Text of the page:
I recently heard of a psychotherapist giving his client advice that losing weight would improve her confidence 😩🤬. This is not uncommon – and it doesn’t only come out of the mouths of therapists (though it’s abominable that it does – the therapeutic space is not a place for ADVICE or fixing. It’s a place for honouring and supporting the client to process their feelings, thoughts and experiences). People in bigger bodies are constantly told things like ‘you’ve got such a pretty face, if you lost weight you’d be awesome/ perfect/ so sexy’ etc.
The only reason why anyone would think that weight loss would improve their confidence is because of the validation they receive from the people around them if/ when they do. The other side of this coin is when negative comments stop upon weight loss.
The thing that would solve people’s lack of body confidence in one fell swoop isn’t weight loss, it’s the CESSATION OF COMMENTS about people’s bodies. Jonah Hill spoke out about it recently on his social media. He reminded people that positive AND negative comments about his body aren’t helpful. And he’s right. We might THINK that positive comments are helpful because for 5 minutes we feel happy or validated.
Let’s unpack that for a moment… After the momentary feeling of pride or happiness (or emotional safety) – what’s the next thought?
‘I’m only pretty/ sexy/ because I’ve lost weight’
‘I have to keep this up!’
‘I have to try harder – lose more weight – then I’ll be better/ prettier/ sexier’
‘If I regain weight, I lose my attractiveness/ people will judge me’
‘My looks are the most important thing about me’
And the feelings that follow? Anxiety, panic, emptiness, sadness, hopelessness and so on.
This is the trouble with diet and beauty culture: this idea that our confidence, self-esteem and sense of self-worth are all easily achievable in x number of pounds or kilos time.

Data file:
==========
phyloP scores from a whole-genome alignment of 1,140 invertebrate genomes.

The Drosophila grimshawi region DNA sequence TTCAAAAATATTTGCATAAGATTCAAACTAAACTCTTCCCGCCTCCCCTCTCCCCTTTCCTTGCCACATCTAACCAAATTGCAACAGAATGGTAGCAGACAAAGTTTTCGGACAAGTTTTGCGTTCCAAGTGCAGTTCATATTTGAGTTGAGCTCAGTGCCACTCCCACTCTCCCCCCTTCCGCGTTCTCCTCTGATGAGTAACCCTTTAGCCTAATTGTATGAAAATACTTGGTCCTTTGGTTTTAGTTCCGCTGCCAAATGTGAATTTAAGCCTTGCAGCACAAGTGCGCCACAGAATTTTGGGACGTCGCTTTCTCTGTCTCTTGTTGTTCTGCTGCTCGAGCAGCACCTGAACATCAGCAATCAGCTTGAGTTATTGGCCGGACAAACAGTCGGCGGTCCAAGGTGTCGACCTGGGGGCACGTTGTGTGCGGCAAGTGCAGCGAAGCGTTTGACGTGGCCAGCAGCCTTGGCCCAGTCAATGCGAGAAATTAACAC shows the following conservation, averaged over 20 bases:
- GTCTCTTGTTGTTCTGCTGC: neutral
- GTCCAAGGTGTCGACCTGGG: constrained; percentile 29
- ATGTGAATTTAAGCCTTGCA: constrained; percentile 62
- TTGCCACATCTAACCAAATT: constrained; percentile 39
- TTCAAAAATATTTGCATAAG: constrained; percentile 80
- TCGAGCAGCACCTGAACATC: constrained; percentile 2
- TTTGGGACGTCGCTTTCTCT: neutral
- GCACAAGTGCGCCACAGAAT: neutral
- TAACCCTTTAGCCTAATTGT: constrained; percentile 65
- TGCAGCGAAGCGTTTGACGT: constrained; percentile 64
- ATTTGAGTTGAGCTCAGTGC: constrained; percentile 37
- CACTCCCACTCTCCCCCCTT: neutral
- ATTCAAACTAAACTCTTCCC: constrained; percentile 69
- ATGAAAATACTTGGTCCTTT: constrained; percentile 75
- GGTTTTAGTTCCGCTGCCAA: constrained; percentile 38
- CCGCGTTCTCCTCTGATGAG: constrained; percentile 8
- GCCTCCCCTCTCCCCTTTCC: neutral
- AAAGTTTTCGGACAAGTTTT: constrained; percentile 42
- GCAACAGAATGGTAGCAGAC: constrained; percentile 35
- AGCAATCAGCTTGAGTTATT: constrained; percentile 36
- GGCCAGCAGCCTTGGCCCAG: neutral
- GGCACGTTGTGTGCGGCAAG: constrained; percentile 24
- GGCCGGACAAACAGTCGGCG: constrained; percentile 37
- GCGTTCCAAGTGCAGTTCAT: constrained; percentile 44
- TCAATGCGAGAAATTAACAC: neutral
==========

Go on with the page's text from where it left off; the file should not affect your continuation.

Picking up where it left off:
But that’s like saying you can only be confident if you have blue eyes, or if you’re over 6 feet tall.
Even if it were true, how do we achieve this? All dieting does is make us feel sad, obsess over food, binge and ultimately, regain the weight and then some. For most people, it’s a no-win situation.
Feeling at ease in our own skins is our BIRTHRIGHT
There is no good reason why any person of any gender, sexuality, race, age, ability or size should NOT feel at home in their own skin. None at all.
There is money to be made from consumers (that’s you) believing that you have to look a certain way to be safe, to feel ok. How many industries would go bust if every single person on the planet decided that their appearance is JUST FINE right now?
Diet companies would go belly up.
The beauty industry would be limping along selling the basics: hair cuts, probably some razors (mostly for men’s facial hair), nail files, probably some moisturisers, soaps and deodorants. That’s about it.
The fashion industry would no longer be such a big contributor to our waste and slave labour problem. It wouldn’t be dead, because people need clothes (or do they 🤣😎😜).
Wanna know HOW to feel more confident in your here-and-now body?
Unfortunately there’s too much invested economically in undermining our body confidence. Until that changes, there are things we can do to help ourselves NOW: